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Lesson Learned? Mothers' Legal Knowledge and Juvenile Rearrests

NCJ Number
Law and Human Behavior Volume: 44 Issue: 2 Dated: 2020 Pages: 157-166
Caitlin Cavanagh; Jennifer Paruk; Elizabeth Cauffman
Date Published
10 pages
This study examined how mothers’ personal characteristics, experience with, and attitudes toward the juvenile justice system are associated with their knowledge of the juvenile justice system over time.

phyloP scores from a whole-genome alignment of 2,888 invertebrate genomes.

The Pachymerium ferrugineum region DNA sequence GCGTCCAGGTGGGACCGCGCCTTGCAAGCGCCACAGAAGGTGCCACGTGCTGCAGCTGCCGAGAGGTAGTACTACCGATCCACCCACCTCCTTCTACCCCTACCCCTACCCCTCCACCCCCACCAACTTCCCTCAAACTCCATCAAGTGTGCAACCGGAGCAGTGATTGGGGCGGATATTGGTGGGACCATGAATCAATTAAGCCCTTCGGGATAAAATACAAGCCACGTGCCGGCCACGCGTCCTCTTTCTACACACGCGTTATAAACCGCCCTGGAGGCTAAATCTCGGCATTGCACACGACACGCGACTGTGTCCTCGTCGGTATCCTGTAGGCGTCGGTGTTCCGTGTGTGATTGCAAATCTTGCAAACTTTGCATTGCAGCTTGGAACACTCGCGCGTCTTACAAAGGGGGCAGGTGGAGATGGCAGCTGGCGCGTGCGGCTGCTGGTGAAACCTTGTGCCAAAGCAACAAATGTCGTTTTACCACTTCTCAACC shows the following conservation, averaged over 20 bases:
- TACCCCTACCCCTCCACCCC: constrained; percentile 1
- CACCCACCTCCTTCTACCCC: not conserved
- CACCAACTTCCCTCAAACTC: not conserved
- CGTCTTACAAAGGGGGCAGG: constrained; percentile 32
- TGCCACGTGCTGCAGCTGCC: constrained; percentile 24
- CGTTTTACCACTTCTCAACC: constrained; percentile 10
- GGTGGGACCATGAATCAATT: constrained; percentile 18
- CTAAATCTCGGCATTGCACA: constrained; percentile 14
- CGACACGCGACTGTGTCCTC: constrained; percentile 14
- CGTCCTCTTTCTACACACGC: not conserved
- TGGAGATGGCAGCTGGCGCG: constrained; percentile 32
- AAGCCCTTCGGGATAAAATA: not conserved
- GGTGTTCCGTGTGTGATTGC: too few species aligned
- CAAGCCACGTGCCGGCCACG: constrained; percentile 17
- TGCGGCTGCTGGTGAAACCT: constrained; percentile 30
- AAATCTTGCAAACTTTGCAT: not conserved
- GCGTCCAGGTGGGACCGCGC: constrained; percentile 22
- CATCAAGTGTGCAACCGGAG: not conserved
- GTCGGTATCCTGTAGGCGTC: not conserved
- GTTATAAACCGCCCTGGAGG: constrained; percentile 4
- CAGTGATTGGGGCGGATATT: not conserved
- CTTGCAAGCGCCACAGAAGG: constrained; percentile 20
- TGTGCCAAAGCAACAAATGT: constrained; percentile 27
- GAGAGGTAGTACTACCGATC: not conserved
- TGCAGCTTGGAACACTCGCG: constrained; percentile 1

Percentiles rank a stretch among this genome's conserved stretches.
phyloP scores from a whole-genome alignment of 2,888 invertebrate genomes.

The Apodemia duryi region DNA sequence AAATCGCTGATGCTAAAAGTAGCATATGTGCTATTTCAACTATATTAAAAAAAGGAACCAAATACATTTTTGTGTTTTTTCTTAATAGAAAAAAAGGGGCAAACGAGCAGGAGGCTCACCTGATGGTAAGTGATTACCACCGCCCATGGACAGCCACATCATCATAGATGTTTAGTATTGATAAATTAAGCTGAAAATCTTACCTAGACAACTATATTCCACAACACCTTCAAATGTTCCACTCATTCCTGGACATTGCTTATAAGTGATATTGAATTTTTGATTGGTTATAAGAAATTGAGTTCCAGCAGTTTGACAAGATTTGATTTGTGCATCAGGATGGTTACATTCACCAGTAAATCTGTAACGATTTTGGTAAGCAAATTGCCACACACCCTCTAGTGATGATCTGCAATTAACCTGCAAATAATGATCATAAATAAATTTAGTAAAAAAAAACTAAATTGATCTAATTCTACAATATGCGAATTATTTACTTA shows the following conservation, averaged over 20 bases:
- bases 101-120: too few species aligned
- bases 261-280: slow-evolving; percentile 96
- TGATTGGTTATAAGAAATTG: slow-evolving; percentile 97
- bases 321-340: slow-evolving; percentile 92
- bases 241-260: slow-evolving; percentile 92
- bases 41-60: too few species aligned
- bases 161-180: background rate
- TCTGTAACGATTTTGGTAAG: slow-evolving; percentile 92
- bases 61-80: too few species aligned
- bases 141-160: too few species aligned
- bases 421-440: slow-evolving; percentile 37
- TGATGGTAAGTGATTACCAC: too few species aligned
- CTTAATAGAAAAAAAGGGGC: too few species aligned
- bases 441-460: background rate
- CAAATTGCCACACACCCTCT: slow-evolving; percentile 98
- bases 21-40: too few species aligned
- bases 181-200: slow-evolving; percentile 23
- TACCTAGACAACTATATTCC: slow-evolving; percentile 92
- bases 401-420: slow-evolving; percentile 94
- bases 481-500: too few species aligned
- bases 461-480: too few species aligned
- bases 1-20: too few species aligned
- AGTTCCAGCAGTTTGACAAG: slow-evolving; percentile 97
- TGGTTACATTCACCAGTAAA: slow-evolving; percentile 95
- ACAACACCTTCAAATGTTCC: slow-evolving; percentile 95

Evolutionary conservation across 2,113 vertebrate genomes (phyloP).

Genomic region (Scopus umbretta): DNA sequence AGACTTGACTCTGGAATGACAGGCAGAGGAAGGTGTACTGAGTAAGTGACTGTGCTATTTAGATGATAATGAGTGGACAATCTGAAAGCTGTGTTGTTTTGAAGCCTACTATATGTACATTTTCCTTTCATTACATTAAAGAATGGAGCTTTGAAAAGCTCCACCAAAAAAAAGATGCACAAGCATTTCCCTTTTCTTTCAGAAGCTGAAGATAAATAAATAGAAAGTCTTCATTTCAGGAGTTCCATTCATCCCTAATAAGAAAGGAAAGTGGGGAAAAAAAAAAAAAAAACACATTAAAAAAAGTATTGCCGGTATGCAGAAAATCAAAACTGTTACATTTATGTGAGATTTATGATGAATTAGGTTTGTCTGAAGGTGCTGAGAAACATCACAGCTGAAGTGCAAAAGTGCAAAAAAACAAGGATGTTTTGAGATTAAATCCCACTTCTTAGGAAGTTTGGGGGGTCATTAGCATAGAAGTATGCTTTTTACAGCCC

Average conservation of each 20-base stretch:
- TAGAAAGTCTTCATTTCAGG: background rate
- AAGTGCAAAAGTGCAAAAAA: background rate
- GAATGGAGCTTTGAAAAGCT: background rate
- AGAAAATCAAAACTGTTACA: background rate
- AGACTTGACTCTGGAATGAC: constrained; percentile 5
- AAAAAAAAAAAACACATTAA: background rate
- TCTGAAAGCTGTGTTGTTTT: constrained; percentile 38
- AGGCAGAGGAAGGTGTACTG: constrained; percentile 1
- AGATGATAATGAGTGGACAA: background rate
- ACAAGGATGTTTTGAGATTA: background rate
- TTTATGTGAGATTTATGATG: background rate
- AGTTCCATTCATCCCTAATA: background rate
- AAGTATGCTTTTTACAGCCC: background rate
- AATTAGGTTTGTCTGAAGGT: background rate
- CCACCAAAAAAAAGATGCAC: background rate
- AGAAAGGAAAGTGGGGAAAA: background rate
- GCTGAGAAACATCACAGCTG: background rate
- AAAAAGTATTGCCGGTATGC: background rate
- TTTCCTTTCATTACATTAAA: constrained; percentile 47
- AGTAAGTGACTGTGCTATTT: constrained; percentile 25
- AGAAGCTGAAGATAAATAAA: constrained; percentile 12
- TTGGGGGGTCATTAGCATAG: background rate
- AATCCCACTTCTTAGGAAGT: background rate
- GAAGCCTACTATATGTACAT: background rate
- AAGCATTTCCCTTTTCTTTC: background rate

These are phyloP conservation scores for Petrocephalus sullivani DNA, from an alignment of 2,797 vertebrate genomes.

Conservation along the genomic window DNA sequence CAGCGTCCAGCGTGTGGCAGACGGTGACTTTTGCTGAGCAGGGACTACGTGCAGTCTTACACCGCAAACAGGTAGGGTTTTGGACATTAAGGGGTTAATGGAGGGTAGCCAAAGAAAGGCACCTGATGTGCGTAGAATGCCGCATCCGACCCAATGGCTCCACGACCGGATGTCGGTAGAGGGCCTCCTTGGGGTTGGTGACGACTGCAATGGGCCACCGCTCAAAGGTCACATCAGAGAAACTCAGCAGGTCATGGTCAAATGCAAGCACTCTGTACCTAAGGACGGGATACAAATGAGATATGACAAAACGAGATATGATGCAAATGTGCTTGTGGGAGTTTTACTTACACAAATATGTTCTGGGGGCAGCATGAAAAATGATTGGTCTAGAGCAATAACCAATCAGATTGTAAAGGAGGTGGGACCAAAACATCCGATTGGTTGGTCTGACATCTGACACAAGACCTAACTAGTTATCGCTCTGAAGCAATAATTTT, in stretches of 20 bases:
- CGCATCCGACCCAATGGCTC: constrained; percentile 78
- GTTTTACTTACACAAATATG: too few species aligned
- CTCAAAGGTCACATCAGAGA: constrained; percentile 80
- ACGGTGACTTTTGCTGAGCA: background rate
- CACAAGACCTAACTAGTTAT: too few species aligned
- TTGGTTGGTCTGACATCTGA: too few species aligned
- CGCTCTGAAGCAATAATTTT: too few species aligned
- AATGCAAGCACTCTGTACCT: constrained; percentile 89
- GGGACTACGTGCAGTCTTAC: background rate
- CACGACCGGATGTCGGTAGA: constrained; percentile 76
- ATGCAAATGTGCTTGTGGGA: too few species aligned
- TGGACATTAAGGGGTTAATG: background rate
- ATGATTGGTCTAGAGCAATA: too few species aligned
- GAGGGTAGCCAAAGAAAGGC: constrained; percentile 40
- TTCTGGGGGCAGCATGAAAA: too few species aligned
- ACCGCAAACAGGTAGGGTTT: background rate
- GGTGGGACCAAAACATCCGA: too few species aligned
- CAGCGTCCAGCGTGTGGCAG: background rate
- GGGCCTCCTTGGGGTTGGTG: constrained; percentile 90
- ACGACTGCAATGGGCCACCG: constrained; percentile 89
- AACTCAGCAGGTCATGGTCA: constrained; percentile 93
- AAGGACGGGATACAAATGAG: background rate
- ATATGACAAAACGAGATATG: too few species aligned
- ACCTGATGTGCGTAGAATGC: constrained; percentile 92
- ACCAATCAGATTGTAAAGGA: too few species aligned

The study hypothesized that additional exposure to the system (via sons’ rearrests) would be associated with greater legal knowledge. It predicted that White women, women with higher educational attainment, and women who had been arrested would experience greater gains in legal knowledge over time compared to non-White women, women with lower educational attainment, and women who had not been arrested. The study also predicted that mothers’ attitudes toward the legitimacy of the justice system would not be associated with their change in legal knowledge. A total of 234 mothers of male youth (majority non-White) completed a questionnaire that solicited respondents’ knowledge about the juvenile justice system after their sons’ first arrest (T1) and again 2.5 years later (T2). Mothers’ knowledge of the juvenile justice system did not improve over time, regardless of whether the youth was rearrested. Black mothers displayed less knowledge of the juvenile justice system when their sons were rearrested multiple times. Attitudes toward the justice system were not associated with legal knowledge. The study concluded that these results illustrate the importance of a family educational component to juvenile probation, especially as a vehicle to reduce disproportionate minority contact with the juvenile justice system. (publisher abstract modified)